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Will: 'Obamacare' and Ohio's Regulation of the Truth

This episode teaches two lessons. First, legislation that must be ambiguous and misleading, even to supporters, in order to be passed should not be passed. Second, no good can come of a law that makes government the arbiter of the truth of political speech.
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Will: How a Tight Budget Can Improve Education

Funding for grades K through 12 comes in large measure from property taxes, and the housing crash depressed property valuations. But budget problems confronting municipalities can, Duncan thinks, have benefits because “when you’re flush, you keep doing the same things.”
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Will: Obama Is a Tonic for Conservatism

"A specter is haunting Europe—the specter of Communism." —Karl Marx and Friedrich Engels. A specter is haunting America, the specter of Europe. Which is just one reason why Barack Obama’s first two years have been such a tonic for conservatism.
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Robert Weissenstein Looks to the Future

Connecting disparate dots is how Robert Weissenstein’s interesting mind finds fascination in the quotidian. We are, he thinks, in an accelerating process of pervasive global restructuring.
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Earth Doesn't Care What Is Done to It

The cover of The American Scholar quarterly carries an impertinent assertion: “The Earth Doesn’t Care if You Drive a Hybrid.” The essay inside is titled “What the Earth Knows.” What it knows, according to Robert B. Laughlin, co-winner of the 1998 Nobel Prize in Physics, is this: What humans do to, and ostensibly for, the earth does not matter in the long run, and the long run is what matters to the earth.
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Lost in Electronica

Can trout be bored? Can dolphins or apes? Are they neurologically complex enough to experience boredom? What might boredom mean to such creatures? Humanity can boast that it is capable of boredom, but there may now be an unhealthy scarcity of that particular brain pain.
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George Will: Barbara Boxer's Position on Abortion

As Ronald Reagan prepared for his presidential debate with Jimmy Carter in October 1980, some Reagan aides pondered how their candidate should respond if Carter unearthed some of the at-times-too-colorful things Reagan had said over the years. For example, when in 1974 Patty Hearst’s kidnappers demanded the distribution of free canned goods, Reagan reportedly quipped that this would be a good time for an outbreak of botulism.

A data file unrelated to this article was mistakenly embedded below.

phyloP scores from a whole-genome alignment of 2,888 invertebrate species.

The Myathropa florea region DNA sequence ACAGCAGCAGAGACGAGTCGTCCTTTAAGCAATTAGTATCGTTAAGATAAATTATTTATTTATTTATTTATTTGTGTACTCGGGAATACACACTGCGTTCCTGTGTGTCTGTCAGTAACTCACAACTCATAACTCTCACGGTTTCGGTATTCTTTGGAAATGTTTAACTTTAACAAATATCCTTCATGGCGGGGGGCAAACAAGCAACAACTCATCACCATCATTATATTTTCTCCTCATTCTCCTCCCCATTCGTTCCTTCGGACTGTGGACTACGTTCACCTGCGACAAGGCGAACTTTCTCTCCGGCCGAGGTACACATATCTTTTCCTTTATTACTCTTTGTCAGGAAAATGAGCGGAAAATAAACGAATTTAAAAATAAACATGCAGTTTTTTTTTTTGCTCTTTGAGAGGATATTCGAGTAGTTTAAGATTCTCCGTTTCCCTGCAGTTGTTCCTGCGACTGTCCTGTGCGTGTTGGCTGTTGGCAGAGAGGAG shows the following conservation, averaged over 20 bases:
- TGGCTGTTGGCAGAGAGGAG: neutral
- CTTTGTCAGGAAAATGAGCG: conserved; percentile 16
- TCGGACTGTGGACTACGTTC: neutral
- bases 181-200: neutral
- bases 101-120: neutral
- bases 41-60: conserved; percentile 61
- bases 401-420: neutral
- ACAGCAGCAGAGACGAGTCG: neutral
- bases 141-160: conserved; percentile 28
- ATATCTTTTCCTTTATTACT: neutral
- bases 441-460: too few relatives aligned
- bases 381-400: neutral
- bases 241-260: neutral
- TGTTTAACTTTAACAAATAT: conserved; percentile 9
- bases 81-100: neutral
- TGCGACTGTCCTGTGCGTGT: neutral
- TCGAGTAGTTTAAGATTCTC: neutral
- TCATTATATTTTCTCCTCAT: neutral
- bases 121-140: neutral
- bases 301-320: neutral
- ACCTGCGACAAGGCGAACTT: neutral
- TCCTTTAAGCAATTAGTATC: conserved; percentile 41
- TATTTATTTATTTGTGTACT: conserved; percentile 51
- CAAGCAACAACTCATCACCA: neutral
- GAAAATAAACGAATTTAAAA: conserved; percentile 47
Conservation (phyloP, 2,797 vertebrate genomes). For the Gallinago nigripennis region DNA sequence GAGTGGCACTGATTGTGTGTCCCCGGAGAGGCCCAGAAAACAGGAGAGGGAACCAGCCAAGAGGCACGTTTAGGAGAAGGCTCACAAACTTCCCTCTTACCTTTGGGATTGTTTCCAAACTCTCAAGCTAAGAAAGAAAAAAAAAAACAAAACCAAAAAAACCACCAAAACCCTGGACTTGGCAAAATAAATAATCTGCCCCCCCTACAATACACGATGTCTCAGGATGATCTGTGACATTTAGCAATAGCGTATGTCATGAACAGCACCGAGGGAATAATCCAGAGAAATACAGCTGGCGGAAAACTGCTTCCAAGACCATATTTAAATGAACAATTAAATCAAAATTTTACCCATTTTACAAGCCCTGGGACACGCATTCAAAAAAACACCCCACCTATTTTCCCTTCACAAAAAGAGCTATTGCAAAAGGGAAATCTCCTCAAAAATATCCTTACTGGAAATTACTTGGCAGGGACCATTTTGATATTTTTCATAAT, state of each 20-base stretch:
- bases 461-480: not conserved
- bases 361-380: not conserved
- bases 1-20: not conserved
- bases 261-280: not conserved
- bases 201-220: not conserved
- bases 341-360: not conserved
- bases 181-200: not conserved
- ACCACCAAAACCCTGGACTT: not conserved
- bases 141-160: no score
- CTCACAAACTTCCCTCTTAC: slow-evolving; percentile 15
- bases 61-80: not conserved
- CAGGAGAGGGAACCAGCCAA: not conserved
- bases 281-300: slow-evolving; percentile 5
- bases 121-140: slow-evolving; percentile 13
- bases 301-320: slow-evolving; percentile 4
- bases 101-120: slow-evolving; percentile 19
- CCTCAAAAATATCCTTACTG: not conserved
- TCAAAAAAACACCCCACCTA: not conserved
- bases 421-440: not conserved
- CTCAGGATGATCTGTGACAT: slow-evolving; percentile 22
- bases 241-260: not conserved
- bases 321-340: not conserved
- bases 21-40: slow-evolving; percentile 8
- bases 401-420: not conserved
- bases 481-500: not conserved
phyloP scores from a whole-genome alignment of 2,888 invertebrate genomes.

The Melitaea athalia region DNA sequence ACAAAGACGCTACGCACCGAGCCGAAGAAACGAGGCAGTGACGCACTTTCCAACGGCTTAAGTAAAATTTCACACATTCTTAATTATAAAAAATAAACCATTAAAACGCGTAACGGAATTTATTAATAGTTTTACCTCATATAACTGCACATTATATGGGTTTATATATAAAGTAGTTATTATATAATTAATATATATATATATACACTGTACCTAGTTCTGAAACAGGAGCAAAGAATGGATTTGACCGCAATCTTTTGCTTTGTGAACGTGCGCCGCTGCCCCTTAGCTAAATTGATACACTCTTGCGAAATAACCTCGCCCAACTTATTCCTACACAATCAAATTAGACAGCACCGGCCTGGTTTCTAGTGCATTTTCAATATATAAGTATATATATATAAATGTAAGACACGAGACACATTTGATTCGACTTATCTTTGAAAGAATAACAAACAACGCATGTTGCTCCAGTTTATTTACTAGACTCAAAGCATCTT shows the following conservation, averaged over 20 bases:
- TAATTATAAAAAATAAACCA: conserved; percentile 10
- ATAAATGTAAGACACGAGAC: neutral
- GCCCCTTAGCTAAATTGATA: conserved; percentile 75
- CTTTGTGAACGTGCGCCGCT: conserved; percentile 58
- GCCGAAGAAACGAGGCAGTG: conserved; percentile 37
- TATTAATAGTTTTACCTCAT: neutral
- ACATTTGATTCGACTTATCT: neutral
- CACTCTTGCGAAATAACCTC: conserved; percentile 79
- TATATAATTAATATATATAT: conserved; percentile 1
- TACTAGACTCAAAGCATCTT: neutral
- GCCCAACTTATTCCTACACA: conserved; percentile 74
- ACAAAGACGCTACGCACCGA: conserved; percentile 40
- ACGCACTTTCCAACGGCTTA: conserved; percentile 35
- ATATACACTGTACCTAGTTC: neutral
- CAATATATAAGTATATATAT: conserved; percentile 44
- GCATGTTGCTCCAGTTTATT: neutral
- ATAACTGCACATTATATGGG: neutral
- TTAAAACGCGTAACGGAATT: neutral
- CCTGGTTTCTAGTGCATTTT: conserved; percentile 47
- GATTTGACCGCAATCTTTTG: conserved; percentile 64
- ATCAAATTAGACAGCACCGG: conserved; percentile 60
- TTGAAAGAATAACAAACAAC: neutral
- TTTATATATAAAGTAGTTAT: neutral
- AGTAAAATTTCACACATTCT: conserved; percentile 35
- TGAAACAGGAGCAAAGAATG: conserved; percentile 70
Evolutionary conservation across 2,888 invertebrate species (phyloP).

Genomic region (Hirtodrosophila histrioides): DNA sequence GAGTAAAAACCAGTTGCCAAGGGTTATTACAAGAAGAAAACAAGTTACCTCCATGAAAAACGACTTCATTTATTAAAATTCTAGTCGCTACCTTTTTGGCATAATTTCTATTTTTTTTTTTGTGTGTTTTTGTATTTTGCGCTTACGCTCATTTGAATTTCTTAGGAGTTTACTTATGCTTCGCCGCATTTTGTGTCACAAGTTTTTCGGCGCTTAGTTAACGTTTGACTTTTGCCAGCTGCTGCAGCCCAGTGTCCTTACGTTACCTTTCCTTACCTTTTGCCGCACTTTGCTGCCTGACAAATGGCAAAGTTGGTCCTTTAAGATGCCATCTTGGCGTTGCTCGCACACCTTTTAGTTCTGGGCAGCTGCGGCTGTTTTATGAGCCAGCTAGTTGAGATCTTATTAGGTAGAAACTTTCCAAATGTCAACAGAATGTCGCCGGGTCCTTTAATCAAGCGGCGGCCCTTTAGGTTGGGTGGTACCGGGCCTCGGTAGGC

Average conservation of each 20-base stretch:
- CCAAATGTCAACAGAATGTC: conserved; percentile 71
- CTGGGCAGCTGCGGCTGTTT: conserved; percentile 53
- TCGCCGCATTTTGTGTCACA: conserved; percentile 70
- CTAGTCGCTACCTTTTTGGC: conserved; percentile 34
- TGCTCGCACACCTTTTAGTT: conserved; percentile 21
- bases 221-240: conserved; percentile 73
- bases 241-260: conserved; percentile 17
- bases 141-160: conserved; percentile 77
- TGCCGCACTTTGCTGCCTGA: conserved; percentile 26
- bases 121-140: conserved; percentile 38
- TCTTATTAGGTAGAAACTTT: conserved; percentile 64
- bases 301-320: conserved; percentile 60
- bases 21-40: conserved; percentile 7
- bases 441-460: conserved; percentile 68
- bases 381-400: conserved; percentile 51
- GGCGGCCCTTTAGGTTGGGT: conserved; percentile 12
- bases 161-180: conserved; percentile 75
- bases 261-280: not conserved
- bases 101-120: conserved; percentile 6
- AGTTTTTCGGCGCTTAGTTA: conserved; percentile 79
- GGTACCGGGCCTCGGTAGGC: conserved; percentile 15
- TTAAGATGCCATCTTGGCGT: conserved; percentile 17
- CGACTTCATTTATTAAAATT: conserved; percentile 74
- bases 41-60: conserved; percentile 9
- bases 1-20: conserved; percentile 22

Boxer, Fiorina, and California Politics

Carly Fiorina, 55, has been contending with chemotherapy and radiation treatments and reconstructive surgery because of breast cancer, so she is understandably undaunted by the relatively minor challenge of winning a U.S. Senate seat in this state that last elected a freshman Republican senator in 1982, that has not supported a Republican presidential candidate since 1988, and that has not elected a right-to-life candidate in statewide voting since 1998.
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Obama’s Apogee in His Rearview Mirror

For reasons related to normal rhythms of American politics and to Barack Obama’s abnormal lurch to the left, his presidency probably has passed its apogee. If Obama has a second term, it probably will be, as most are, more difficult than the first, during which his party’s brand has been badly damaged in just 17 months.
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Will: Obama, Oil, and Rhetorical Excess

Our Demosthenes seems to regard the rule of strategic reticence as irrelevant to him. The rule: Do not speak unless you can improve the silence. He did not do that with his Oval Office speech. In it, to the surprise of no one who has been paying attention the last 17 months, he discerned in the oily waters of the Gulf of Mexico a reason for a large and permanent increase in government taxation and supervision of American life on shore. The oil spill validates his passion for energy—or is it climate change?—legislation.

Reforming the 'Glorious Privilege'

The tax code is like daytime television--almost anything done to it would improve it. Sens. Ron Wyden (D-Ore.) and Judd Gregg (R-N.H.) are striding onto the dark and bloody ground of tax policy, which their proposal would improve.

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